Yes, in so far as they were deliberate moves in a contest between rivalrous European states. Drake’s backers, for example, made a 4,700% return on their money and clearly felt that the circumnavigation had served the national (as identified with their own) interests. It allowed Elizabeth to snub Catholic Spain, the world’s only superpower, and pay off the entire national debt.
J. M. Keynes wrote in 1930 that ‘the modern age opened with the accumulation of capital in the 16th century’. Specifically, he traced ‘the beginnings of British foreign investment to the treasure which Drake stole from Spain in 1580… every pound which Drake brought home has now become £100,000.’ That’s nearer £500,000 in 2018 money.
There is important truth in this. Yet this ‘triumph’ of economics was not a foregone conclusion. The Privy Council, which was summoned when the ship got back, advised that the treasure should be returned. That Drake tried to bribe members of the Council suggests he was seriously worried. The bribes were refused. Investors in the voyage eventually won Elizabeth round but it was a close-run affair.
Another of the ‘established facts’ about Drake is that, to the Spanish, he was ‘the Dragon’, an emblem of Diabolus. Yet one Spanish seaman who encountered him in the Pacific described him later as ‘one of the greatest mariners that sail the seas, both as a navigator and as a commander’. A (Spanish) observer of his daring raid on Cadiz marvelled at the way he led his ships out of the harbour ‘as well as the most experienced local pilot’. Pedro Sarmiento, one of Spain’s foremost mariners, described him as ‘well versed in all modes of navigation’.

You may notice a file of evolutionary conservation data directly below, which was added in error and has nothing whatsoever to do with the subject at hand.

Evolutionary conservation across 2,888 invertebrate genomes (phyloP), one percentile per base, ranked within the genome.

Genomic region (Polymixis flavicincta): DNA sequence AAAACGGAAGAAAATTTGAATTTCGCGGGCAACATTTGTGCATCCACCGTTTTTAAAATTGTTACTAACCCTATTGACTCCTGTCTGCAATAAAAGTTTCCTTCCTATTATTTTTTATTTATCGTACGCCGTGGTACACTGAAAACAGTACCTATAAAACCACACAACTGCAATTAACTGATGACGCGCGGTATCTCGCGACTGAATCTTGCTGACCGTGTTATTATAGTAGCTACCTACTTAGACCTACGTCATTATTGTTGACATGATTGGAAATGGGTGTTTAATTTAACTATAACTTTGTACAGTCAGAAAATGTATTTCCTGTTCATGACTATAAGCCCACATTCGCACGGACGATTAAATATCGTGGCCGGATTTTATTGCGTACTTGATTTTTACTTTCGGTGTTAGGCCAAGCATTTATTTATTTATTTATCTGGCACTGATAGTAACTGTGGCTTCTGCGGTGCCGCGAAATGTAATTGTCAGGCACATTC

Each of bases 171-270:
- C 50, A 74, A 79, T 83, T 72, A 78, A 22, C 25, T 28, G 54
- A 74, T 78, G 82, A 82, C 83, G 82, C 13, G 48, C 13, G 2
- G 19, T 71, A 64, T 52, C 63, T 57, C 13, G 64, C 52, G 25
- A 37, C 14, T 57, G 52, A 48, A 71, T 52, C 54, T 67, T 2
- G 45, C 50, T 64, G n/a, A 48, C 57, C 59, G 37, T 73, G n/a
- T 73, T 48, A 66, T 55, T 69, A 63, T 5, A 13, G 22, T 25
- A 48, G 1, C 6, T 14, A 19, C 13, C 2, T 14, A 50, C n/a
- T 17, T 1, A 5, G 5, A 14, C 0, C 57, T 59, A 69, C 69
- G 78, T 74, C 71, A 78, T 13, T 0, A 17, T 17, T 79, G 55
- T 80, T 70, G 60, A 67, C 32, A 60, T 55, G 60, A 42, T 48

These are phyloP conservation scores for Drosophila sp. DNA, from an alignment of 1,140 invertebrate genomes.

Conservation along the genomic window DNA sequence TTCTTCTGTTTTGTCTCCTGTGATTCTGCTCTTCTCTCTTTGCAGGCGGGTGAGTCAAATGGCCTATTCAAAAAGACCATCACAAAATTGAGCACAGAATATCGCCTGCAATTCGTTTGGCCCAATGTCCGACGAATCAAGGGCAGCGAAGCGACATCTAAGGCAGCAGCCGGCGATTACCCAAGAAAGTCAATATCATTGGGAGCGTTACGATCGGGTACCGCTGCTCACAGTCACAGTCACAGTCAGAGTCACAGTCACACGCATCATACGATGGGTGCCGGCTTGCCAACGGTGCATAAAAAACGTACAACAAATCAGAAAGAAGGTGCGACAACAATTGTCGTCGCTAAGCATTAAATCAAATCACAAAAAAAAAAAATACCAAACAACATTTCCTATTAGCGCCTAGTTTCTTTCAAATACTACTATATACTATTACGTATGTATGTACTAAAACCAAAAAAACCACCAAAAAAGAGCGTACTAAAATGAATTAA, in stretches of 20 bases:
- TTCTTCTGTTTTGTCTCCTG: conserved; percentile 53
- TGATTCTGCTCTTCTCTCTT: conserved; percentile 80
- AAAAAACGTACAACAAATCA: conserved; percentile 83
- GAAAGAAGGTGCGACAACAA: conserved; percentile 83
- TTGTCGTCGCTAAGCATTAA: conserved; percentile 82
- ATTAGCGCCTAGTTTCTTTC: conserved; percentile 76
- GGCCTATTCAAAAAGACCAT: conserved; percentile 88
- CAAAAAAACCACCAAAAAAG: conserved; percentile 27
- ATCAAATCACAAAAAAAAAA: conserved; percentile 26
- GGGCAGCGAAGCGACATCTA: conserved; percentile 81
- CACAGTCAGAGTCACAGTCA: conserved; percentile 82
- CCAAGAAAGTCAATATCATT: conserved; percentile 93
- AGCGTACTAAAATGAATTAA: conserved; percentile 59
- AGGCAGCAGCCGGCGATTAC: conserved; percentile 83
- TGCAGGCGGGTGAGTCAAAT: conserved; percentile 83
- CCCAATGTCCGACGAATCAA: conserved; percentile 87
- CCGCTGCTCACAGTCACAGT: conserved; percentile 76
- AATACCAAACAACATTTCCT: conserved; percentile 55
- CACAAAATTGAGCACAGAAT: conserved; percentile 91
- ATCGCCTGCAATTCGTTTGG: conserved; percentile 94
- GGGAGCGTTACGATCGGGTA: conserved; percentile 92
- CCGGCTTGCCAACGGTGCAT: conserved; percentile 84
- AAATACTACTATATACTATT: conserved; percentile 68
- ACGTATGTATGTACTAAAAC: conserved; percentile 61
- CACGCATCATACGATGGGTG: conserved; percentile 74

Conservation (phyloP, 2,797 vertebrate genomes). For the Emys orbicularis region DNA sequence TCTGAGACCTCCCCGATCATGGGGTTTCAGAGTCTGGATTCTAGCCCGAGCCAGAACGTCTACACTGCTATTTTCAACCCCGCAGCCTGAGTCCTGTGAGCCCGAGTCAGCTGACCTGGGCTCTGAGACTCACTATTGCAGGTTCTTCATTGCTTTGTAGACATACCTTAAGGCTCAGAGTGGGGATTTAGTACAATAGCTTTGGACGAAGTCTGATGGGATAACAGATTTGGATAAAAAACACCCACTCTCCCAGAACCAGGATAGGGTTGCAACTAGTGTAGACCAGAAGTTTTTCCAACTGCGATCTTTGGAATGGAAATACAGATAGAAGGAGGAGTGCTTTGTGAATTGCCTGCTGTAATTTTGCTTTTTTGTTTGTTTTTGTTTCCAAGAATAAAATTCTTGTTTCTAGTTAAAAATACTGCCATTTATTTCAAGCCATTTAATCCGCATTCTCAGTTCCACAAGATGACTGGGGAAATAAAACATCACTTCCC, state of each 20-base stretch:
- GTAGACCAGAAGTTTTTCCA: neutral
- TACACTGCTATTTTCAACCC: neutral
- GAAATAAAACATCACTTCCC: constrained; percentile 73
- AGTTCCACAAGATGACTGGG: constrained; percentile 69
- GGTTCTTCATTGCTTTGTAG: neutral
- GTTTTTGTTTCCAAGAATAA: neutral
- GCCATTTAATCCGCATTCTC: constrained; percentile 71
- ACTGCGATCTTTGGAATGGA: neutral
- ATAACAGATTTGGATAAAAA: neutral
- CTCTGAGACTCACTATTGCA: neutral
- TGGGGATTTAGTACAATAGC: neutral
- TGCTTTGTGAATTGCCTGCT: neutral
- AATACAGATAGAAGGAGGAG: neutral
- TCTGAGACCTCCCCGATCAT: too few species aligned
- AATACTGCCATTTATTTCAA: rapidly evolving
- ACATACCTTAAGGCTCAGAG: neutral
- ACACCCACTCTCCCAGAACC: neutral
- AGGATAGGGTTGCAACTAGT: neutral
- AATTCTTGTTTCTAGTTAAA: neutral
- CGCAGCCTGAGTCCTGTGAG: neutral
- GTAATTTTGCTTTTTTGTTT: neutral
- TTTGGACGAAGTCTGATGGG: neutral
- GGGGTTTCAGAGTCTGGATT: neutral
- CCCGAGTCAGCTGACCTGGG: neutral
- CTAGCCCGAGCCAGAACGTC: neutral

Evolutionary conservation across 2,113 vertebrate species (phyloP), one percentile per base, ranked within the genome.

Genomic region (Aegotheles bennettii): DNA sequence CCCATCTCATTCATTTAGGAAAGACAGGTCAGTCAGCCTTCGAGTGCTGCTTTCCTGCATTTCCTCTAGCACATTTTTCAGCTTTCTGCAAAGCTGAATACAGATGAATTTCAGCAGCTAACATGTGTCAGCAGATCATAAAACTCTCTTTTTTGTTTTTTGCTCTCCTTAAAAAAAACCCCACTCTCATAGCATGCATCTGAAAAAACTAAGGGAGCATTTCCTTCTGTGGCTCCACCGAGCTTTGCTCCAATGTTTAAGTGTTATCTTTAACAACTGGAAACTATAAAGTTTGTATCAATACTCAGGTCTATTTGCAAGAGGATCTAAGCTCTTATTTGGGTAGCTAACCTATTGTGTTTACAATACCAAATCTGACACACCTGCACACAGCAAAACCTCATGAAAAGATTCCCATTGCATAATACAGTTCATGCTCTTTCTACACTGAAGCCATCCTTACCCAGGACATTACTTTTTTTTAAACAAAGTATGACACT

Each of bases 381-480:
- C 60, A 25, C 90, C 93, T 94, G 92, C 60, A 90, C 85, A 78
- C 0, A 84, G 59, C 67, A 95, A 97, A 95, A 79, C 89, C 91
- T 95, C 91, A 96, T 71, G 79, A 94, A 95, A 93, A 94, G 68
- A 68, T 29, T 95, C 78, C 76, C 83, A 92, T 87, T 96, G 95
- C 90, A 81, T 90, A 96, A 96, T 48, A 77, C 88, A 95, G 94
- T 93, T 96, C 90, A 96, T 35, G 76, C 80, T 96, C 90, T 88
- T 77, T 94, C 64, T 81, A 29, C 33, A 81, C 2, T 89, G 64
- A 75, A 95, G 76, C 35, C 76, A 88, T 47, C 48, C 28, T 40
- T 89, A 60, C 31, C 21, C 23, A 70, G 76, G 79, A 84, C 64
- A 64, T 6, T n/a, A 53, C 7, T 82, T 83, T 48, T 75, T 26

Back in England, he certainly had a way with the home crowd: ‘the people swarming daily in the streets to behold him, swearing hatred to all that misliked him,’ wrote one contemporary. But he put up money to endow a lectureship in navigation, too, and there were more discerning admirers. It was the scientist William Gilbert who hailed him ‘our most illustrious Neptune’. The mariner John Davis, who had himself taken a ship both ways through the Straits of Magellan, ranked his achievements as a navigator with those of the greatest mathematicians, engineers and artists of the age – ‘a man of great practise and rare resolution’, he called him. Even William Borough, another navigator, with whom Drake quarrelled bitterly, allowed him ‘equal to any [seamen] that live’.
When English guards told their Spanish captives that Drake was a sorcerer, was that just a wind-up or partly the expression of a shared unease? English folktales about his magical powers abound: at the Armada’s approach he cut chips of wood into Plymouth Sound by night, which at once became warships fully armed and manned. The story is a patriotic tribute but it surely betrays a deeper unease, too.
Mathematics and engineering were viewed by the public as akin to magic. Indeed, many of their practitioners at this time also subscribed to ideas we would regard as magical. About the emergence of modern science the philosopher Hannah Arendt once wrote that ‘both despair and triumph are inherent in the same event’. Humans had ‘found a way to act on the earth and within terrestrial nature as though we dispose of it from outside’.